Soul Legend Gladys Knight to Sing National Anthem at Super Bowl
The native Atlantan and Rock and Roll Hall of Famer was announced as the chosen artist by CBS and the NFL early Thursday.
Knight, who is best known for her hit “Midnight Train to Georgia,” which reached No. 1 on the Billboard Hot 100 chart in 1973 and had 11 more Billboard No. 1 R&B singles and six No. 1 R&B albums, is reportedly excited about the performance.
“I am proud to use my voice to unite and represent our country in my hometown of Atlanta,” Knight said. “The NFL recently announced their new social justice platform Inspire Change, and I am honored to be a part of its inaugural year.”
There was definitely some mixed feelings on Twitter.
And, while that’s great that she is proud to use her “voice to unite and represent our country,” the NFL is clearly a racist organization that hasn’t done any work with reference to evolving from a place of white supremacy. There was a reason why Black entertainers were declining invitations to perform at the Super Bowl.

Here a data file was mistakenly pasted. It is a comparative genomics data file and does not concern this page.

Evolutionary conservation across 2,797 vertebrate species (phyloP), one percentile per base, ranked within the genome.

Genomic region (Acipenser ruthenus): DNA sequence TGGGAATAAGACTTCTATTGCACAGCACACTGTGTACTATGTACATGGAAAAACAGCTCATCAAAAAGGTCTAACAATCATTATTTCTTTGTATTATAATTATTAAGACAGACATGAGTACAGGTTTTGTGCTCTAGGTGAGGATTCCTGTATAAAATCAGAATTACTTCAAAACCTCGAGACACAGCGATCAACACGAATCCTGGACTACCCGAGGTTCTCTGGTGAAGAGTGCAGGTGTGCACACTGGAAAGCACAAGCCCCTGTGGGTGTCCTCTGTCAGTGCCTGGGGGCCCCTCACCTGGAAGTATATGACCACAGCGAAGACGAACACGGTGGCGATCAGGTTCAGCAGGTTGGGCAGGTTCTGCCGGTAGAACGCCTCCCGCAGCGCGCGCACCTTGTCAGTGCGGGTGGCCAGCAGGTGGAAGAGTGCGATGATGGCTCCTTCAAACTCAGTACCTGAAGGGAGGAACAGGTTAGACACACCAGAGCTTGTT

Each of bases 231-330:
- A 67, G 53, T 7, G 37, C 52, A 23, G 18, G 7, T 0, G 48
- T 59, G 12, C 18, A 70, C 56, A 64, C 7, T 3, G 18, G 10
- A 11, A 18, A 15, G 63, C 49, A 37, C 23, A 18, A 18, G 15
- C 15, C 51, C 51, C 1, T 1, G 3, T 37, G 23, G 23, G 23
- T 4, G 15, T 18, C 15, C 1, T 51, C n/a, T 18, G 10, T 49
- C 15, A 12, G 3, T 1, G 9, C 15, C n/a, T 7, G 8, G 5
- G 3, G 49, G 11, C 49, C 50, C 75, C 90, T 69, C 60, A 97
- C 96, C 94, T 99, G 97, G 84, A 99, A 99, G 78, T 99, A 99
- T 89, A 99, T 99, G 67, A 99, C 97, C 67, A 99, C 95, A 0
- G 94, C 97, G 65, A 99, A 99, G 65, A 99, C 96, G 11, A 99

It’s discouraging to see Knight be a willing participant in the system that blackballed Colin Kaepernick for taking a stand against racism and police brutality. And given the fact, the pinnacle of Knight’s career was during the golden age of the civil rights movement, it is equally disappointing.
Even if the NFL has had a “change of heart,” why does Knight feel like the onus falls on her to “unite” fans at a football game Blacks have always been used as pawns to perform for the masses for the sake of entertaining in the name of so-called “unity.” This is no different. She wasn’t even the first choice.
The NFL had reached out to quite a few other performers, prior to asking her. And Black entertainers stood firmly and said no. Rightfully so. The game was always scheduled to be in Atlanta. So why her Why now